I recently got hired working for a small firm as a freelance C++/Racket developer. They specialize in medical services for clinics and doctors. Since they are a very small team (I think about 6-10 people all together), most of them are biology/medicine majors with only very little programming experience. Their last programming guy quit because they were too small for him, or so they said.
Last week, I had my first small project working for them. Nothing major, just a slow CSV export function that needed fixing, since apparently the export crashed the client's machine - he tried to export a big database of clinical patients, about 10,000. So here's some things I learned while fixing the problem.
1. Reading uncommented code is horrible
I have heard about those mysterious programmers who would never comment their code during my time at university a lot, but never came across any of them until now. The only comments in the code I found where, judging from their content, from another programmer, desperate as I tasked to understand the mystic lines that lay before them. Example:
// Constructor for a new list that recieves an item and has an int-Value // Frankly, I've no idea what this is good for, but it must have seemed a rather nice idea at this time
So yeah, think of the poor people who will sometime in the future have to read your code and comment it. I was lucky that the code itself wasn't too horribly written, but I shudder to think what I would have done if it was.
2. Non-programmers underestimate your workload
I am required to write a short report about the time I reckon I will need to complete any given project before officially starting work. Because of the horrible, non-commented code, I could not fully estimate what I would have to do in order to fix the problem - just optimize the CSV export, re-write it or maybe even store program's data in a completely different data-structure that was more efficient. All were valid possibilities after about one hour of reading through the code. So I carefully estimated 10 hours, or about two work-days for the task. Upon receiving the report, the higher-ups said that I could start my work, but my estimated workload was a bit high. The answer I wrote them leads me to my third and final point...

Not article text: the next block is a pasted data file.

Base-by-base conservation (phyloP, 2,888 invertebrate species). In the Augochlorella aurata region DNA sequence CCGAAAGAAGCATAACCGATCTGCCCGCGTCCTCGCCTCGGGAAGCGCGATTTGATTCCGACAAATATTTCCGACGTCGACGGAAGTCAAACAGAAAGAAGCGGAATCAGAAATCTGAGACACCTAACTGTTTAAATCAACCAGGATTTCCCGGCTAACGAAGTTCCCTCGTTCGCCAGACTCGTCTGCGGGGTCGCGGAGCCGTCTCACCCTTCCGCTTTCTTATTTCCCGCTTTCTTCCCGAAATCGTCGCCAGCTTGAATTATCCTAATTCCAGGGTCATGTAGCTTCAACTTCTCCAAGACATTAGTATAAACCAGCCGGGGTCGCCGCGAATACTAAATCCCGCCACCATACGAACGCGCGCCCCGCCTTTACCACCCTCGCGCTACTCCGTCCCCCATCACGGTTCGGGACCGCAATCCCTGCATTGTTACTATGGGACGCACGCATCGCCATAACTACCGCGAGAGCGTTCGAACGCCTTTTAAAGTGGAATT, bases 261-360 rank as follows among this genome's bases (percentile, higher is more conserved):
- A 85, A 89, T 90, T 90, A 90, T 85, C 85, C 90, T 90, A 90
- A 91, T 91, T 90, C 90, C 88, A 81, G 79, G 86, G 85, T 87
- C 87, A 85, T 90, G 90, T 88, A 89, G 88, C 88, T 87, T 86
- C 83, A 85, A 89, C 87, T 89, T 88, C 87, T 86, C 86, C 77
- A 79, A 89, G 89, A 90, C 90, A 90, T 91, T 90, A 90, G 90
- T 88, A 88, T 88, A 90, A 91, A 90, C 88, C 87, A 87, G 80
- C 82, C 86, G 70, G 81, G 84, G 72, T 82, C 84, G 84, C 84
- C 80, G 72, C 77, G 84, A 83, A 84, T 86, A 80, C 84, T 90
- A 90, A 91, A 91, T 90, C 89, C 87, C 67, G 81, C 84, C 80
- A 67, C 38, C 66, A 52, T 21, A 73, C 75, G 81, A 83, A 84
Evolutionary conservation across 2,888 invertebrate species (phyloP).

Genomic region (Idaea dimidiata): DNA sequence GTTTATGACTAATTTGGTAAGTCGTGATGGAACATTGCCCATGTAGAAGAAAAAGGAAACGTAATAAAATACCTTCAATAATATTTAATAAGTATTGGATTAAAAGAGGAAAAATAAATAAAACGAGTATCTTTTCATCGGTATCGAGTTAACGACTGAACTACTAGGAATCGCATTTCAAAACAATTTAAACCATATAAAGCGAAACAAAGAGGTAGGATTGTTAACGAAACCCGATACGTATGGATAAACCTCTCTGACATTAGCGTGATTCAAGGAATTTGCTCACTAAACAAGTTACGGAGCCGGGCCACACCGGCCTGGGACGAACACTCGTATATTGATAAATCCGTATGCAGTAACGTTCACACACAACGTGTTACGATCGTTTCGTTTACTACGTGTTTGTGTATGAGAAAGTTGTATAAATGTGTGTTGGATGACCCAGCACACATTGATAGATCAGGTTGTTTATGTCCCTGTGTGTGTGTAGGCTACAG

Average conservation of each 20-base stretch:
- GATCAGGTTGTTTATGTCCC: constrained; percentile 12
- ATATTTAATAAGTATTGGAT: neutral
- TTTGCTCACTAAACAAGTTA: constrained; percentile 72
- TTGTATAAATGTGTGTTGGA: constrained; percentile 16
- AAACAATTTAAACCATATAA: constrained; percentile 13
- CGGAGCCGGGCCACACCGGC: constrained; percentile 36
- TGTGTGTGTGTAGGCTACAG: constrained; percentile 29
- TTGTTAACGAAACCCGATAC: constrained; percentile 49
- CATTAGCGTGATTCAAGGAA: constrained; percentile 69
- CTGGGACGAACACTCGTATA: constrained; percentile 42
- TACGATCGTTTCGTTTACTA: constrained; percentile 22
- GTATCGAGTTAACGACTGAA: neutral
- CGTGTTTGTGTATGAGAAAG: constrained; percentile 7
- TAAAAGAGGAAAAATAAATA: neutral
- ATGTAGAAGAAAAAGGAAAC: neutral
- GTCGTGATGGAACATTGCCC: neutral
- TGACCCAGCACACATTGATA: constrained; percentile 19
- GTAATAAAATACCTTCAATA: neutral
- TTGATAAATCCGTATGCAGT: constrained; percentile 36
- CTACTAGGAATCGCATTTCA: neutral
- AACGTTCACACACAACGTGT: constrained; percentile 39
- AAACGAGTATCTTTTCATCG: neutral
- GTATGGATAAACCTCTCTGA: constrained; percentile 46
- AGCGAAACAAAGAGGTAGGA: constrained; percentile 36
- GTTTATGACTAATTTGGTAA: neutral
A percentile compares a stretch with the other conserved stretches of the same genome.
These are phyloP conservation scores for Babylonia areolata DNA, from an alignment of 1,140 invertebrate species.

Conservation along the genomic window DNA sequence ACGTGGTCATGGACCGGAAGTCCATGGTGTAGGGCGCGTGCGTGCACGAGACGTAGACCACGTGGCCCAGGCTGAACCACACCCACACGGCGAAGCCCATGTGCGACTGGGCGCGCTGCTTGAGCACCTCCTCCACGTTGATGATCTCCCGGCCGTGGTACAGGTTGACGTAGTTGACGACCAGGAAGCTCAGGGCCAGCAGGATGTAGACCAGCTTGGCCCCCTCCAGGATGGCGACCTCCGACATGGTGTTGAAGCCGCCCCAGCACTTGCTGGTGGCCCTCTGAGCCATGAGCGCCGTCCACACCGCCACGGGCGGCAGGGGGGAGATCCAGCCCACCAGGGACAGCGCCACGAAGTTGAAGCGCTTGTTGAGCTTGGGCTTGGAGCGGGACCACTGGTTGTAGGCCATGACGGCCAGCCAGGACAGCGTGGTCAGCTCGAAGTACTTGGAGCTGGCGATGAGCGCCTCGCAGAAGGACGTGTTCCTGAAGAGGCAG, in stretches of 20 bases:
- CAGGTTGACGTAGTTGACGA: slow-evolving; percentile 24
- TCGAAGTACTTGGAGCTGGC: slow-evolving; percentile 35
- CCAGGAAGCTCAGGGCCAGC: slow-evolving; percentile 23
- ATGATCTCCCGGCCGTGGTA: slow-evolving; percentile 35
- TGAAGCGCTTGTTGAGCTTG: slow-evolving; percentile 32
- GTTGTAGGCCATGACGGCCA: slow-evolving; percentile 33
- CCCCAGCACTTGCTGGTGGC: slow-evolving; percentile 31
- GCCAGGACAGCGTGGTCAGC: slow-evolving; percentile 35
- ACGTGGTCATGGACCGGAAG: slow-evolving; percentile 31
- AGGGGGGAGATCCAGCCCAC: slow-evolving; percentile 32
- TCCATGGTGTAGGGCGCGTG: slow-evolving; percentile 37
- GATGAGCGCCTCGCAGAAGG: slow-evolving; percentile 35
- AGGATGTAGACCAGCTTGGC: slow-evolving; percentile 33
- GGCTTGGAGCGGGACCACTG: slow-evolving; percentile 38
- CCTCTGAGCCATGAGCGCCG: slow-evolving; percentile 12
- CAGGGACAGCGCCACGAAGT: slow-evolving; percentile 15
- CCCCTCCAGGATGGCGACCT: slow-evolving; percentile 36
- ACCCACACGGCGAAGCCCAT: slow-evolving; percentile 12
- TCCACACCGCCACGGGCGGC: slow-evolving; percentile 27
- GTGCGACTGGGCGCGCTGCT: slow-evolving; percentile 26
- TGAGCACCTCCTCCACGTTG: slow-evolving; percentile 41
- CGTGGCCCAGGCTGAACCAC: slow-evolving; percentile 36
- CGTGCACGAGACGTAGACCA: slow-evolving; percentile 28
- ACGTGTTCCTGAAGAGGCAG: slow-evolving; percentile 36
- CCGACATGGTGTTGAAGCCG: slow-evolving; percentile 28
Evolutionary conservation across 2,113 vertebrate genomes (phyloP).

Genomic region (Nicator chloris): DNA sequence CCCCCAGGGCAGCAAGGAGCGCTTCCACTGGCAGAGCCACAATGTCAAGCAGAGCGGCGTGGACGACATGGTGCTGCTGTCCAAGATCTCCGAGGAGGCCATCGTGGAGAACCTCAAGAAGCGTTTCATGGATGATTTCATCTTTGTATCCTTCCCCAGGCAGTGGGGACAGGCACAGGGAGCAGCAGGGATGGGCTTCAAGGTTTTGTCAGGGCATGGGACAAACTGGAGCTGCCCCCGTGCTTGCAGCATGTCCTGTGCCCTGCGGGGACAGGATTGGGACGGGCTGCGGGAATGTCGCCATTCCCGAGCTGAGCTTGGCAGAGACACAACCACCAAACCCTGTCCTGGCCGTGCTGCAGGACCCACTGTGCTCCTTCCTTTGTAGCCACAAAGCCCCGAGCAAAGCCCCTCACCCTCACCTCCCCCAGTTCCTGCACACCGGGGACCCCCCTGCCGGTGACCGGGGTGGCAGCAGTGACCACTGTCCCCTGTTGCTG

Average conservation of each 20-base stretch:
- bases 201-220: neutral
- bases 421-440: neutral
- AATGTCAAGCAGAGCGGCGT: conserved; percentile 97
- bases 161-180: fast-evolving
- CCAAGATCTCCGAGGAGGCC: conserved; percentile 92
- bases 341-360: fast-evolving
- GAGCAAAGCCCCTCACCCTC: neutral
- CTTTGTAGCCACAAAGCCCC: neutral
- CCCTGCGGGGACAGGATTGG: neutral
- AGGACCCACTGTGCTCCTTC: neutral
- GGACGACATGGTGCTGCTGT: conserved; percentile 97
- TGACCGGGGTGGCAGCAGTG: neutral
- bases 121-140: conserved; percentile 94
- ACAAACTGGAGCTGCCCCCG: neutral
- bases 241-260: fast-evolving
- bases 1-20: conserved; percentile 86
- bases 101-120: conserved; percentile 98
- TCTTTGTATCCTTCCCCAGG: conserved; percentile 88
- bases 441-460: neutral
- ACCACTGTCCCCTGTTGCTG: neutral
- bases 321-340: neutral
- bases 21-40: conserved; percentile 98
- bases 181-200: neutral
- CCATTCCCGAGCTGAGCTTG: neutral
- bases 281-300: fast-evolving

3. Using a time-tracking tool is inveitable
... if you're freelance and getting paid by the hour that is. I haven't done a lot of research on time-tracking tools, basically just a quick google search, but I ended up sticking with Klok. I responded with how I was using a time-tracking tool, which would also be able to print a report on total work time, if needed. I would reflect the real time in the final bill, so if I needed only 5 hours, I would only bill them 5. If I ended up needing 15 hours, I would have the software on my side, "proving" my time - proving in quotes because of course someone could just leave the software running while he's watching TV, but let's just assume we're all honest people here.
So yeah, this is basically what I learned from my first short week of working as a freelance developer. It basically ended with me realizing I would have to completely rewrite the CSV export, with which I was about halfway done when I received an email that the client apparently didn't receive any error anymore.. my contact at the firm apologized heavily and assured me their clients weren't normally like this and that I would of course get paid for the hours I have worked until now but still, kind of a funny end, or so I think.